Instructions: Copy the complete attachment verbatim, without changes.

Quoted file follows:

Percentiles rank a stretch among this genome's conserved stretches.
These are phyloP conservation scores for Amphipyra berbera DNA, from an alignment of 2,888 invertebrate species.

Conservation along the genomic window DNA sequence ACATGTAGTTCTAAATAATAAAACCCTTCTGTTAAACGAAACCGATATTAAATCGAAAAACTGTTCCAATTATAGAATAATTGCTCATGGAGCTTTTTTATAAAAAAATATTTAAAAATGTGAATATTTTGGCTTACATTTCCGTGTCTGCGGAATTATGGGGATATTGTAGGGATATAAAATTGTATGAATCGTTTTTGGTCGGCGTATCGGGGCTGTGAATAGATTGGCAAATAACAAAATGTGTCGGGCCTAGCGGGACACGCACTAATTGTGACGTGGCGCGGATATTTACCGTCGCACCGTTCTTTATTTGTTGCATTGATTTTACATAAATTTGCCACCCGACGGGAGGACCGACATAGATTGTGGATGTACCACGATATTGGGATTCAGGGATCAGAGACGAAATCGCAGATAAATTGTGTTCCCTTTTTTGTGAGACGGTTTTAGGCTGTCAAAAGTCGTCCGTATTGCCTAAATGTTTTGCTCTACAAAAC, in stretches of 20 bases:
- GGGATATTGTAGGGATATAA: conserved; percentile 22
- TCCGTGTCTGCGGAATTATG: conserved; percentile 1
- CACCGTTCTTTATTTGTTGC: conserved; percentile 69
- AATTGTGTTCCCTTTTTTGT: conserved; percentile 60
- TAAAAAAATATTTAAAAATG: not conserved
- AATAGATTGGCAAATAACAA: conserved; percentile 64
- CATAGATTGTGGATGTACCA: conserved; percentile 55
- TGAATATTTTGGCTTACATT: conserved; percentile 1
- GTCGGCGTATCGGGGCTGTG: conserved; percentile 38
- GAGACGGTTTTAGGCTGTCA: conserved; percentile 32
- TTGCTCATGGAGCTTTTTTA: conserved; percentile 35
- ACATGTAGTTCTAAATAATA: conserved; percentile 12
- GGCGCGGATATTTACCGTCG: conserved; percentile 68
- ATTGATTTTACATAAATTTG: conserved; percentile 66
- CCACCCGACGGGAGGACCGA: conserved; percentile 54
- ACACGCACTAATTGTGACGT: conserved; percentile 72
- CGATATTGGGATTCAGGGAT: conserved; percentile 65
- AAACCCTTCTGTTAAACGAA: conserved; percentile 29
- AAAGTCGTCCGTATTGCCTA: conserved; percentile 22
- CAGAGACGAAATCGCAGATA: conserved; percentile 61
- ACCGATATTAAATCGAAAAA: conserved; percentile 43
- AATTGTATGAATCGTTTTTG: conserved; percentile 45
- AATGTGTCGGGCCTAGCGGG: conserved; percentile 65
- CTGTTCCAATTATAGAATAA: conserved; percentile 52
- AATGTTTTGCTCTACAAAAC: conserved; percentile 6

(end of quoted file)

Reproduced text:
Percentiles rank a stretch among this genome's conserved stretches.
These are phyloP conservation scores for Amphipyra berbera DNA, from an alignment of 2,888 invertebrate species.

Conservation along the genomic window DNA sequence ACATGTAGTTCTAAATAATAAAACCCTTCTGTTAAACGAAACCGATATTAAATCGAAAAACTGTTCCAATTATAGAATAATTGCTCATGGAGCTTTTTTATAAAAAAATATTTAAAAATGTGAATATTTTGGCTTACATTTCCGTGTCTGCGGAATTATGGGGATATTGTAGGGATATAAAATTGTATGAATCGTTTTTGGTCGGCGTATCGGGGCTGTGAATAGATTGGCAAATAACAAAATGTGTCGGGCCTAGCGGGACACGCACTAATTGTGACGTGGCGCGGATATTTACCGTCGCACCGTTCTTTATTTGTTGCATTGATTTTACATAAATTTGCCACCCGACGGGAGGACCGACATAGATTGTGGATGTACCACGATATTGGGATTCAGGGATCAGAGACGAAATCGCAGATAAATTGTGTTCCCTTTTTTGTGAGACGGTTTTAGGCTGTCAAAAGTCGTCCGTATTGCCTAAATGTTTTGCTCTACAAAAC, in stretches of 20 bases:
- GGGATATTGTAGGGATATAA: conserved; percentile 22
- TCCGTGTCTGCGGAATTATG: conserved; percentile 1
- CACCGTTCTTTATTTGTTGC: conserved; percentile 69
- AATTGTGTTCCCTTTTTTGT: conserved; percentile 60
- TAAAAAAATATTTAAAAATG: not conserved
- AATAGATTGGCAAATAACAA: conserved; percentile 64
- CATAGATTGTGGATGTACCA: conserved; percentile 55
- TGAATATTTTGGCTTACATT: conserved; percentile 1
- GTCGGCGTATCGGGGCTGTG: conserved; percentile 38
- GAGACGGTTTTAGGCTGTCA: conserved; percentile 32
- TTGCTCATGGAGCTTTTTTA: conserved; percentile 35
- ACATGTAGTTCTAAATAATA: conserved; percentile 12
- GGCGCGGATATTTACCGTCG: conserved; percentile 68
- ATTGATTTTACATAAATTTG: conserved; percentile 66
- CCACCCGACGGGAGGACCGA: conserved; percentile 54
- ACACGCACTAATTGTGACGT: conserved; percentile 72
- CGATATTGGGATTCAGGGAT: conserved; percentile 65
- AAACCCTTCTGTTAAACGAA: conserved; percentile 29
- AAAGTCGTCCGTATTGCCTA: conserved; percentile 22
- CAGAGACGAAATCGCAGATA: conserved; percentile 61
- ACCGATATTAAATCGAAAAA: conserved; percentile 43
- AATTGTATGAATCGTTTTTG: conserved; percentile 45
- AATGTGTCGGGCCTAGCGGG: conserved; percentile 65
- CTGTTCCAATTATAGAATAA: conserved; percentile 52
- AATGTTTTGCTCTACAAAAC: conserved; percentile 6